Chihiro: It finally came back to me. The river’s name was Kohaku river. I think that river is you, and your real name is the Kohaku river.

Haku: You did it Chihiro. I remember! I was the spirit of the Kohaku river.

Chihiro: They filled in that river. It is all apartments now.

Haku: That must be why I can’t find my way home, Chihiro.

The scene reminded me of biologist Robin Wall Kimmerer’s brilliant meditation on the act of naming. She wrote, “In indigenous ways of knowing, all beings are recognized as non-human persons, and all have their own names. It is a sign of respect to call a being by its name, and a sign of disrespect to ignore it. Words and names are the ways we humans build relationships, not only with each other, but also with plants…” In a world riddled with collective amnesia and disenchantment, perhaps the simple act of attending to the particularities of our environment through their names is an important start. It certainly forms a crucial plot point in Miyazaki’s works.

Another movie titled, ‘Only Yesterday’ is almost a form of visual poetry, depicting the thoughts of a young urban woman, as she contemplates transitioning to a life in the rural farm side. Though beautiful and sincere, the film is not naïve in its musings. In one scene, the film’s protagonist, Taeko narrates the hardships of the farmers cultivating safflower,

How could this yellow flower produce such bright red? They told me a sad tale from old days. The girls didn’t have gloves, and their bare hands would get pricked by the thorns. It was their blood that made the red so deep. I could imagine the resentment they must’ve felt toward the fancy city girls. To make a handful of rouge took nearly sixty basket of petals … Once picked, as the petals oxidise, they gradually turn red. After a few days fermentation turns them bright red, they become sticky. Pounded, wrung into balls and sun-dried, they finally become the base material of rouge.

Over the course of the film, she gains the courage to act on her wish of moving to the rural side, without shying away from the difficulties she may face.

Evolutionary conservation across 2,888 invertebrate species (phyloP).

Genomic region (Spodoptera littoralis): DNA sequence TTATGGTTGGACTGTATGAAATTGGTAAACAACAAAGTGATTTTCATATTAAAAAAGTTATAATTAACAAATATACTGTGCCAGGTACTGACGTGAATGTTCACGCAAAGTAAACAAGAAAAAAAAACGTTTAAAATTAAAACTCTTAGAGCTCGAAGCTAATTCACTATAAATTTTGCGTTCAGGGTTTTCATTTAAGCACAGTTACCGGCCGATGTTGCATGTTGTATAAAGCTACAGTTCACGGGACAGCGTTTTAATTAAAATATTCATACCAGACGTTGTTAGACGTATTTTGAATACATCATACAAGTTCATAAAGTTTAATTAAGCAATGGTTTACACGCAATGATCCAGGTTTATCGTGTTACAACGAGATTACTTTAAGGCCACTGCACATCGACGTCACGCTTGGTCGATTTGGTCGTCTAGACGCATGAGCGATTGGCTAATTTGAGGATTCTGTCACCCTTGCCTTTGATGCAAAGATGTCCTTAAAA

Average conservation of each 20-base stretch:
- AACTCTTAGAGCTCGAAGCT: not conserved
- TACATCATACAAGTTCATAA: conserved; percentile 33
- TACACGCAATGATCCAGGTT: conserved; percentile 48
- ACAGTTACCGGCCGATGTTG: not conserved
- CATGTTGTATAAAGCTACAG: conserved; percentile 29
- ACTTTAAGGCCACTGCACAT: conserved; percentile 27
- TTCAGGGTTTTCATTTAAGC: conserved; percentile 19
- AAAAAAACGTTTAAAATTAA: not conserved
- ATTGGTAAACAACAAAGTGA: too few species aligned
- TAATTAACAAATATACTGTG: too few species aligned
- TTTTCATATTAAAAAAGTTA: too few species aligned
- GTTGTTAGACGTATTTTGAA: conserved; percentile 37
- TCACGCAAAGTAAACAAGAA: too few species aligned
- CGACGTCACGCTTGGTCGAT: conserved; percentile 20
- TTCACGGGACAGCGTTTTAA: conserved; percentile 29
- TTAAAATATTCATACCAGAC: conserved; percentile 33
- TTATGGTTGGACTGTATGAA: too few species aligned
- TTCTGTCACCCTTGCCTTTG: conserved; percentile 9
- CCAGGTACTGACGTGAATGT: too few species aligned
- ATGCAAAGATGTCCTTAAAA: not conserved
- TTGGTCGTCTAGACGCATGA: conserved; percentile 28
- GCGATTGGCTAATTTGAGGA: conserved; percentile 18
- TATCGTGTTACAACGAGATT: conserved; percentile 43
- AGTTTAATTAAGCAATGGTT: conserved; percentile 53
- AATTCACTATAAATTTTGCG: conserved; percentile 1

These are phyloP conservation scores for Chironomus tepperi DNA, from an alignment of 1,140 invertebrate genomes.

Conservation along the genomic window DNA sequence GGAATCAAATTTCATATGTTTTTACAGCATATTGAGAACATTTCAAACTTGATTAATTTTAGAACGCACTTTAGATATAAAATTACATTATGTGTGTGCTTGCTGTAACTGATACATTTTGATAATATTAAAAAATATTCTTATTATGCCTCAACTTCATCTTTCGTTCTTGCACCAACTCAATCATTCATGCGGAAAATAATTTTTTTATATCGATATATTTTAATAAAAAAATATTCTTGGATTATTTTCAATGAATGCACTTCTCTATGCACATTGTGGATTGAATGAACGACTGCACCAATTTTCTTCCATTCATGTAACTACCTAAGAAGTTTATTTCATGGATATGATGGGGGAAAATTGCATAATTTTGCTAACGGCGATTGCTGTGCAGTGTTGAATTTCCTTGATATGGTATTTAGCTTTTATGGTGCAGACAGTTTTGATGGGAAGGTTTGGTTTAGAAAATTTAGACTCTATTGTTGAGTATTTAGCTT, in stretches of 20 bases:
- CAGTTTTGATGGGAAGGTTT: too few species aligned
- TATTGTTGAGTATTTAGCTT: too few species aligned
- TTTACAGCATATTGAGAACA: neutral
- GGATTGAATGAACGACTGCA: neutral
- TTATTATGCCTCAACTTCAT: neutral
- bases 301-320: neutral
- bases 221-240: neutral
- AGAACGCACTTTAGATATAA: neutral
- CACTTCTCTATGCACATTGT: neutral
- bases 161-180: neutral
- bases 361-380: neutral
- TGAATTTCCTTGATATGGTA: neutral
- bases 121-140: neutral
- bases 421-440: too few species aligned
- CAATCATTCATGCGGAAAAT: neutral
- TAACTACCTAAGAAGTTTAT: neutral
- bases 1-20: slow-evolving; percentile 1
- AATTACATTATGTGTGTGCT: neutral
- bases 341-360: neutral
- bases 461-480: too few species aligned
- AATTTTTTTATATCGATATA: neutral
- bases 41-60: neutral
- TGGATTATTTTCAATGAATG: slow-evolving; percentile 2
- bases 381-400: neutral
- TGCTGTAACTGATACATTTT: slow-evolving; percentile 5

Reciprocity and care as a political act

One may be tempted to call Miyazaki a Romantic, but his works resist clear categorisation. “Nature” is not seen as being unconditionally benign. Rather they can succumb to evil forces, and cause harm as well. For example, in Nausicäa, The world has mostly become uninhabitable due to large scale wars (alluding to radioactive weapons) and humans live in constant danger from a poisonous jungle and easily-angered giant insects. The film’s protagonist Nausicäa, however tries to understand the behaviour of the insects and care for the forest rather than seeing them as a danger that needs to be destroyed. Her act of caring for these creatures becomes an act of political rebellion, and she needs to go through enormous pain to stay true to her beliefs. Her belief in reciprocity of Nature saves humankind from the wrath of the insects in the end. Miyazaki’s idea of environmental stewardship rests on changing the perspectives and thoughts of the characters rather than ‘saving Nature’. A notion of respect, and care is woven deep into the fabric of the stories, enabling even the most casual audience to become reflective for a while. These stories don’t always make for an entertaining watch, and directing them required a kind of stubborn hope. For instance, while making Princess Mononoke, Miyazaki knew he was taking a big risk since the theme was deemed too dark for children. His comment was as follows, “How could we pretend to them that we’re happy? I think I really exhausted the animation staff with this film… At first I decided, ‘This is something children shouldn’t see,’ but in the end I realised, ‘No, this is something that children must see’, because adults, they didn’t get it — children understood it’.” Children always do. Perhaps, his films could be way of reminding us of our childhood wisdom and lost awe for the world. There is always a susuwatari lurking under our bed or a forest sprite sitting under a tree. We just need to see them again.

Kodama or forest spirits depicted in Princess Mononoke

Published by debbiebornfree

I am cynical, yet hopeful. I am scared, yet take a step into the dark. I am an introvert, yet I can fill the room with conversations. I listen to stories, as I write my own. I am human.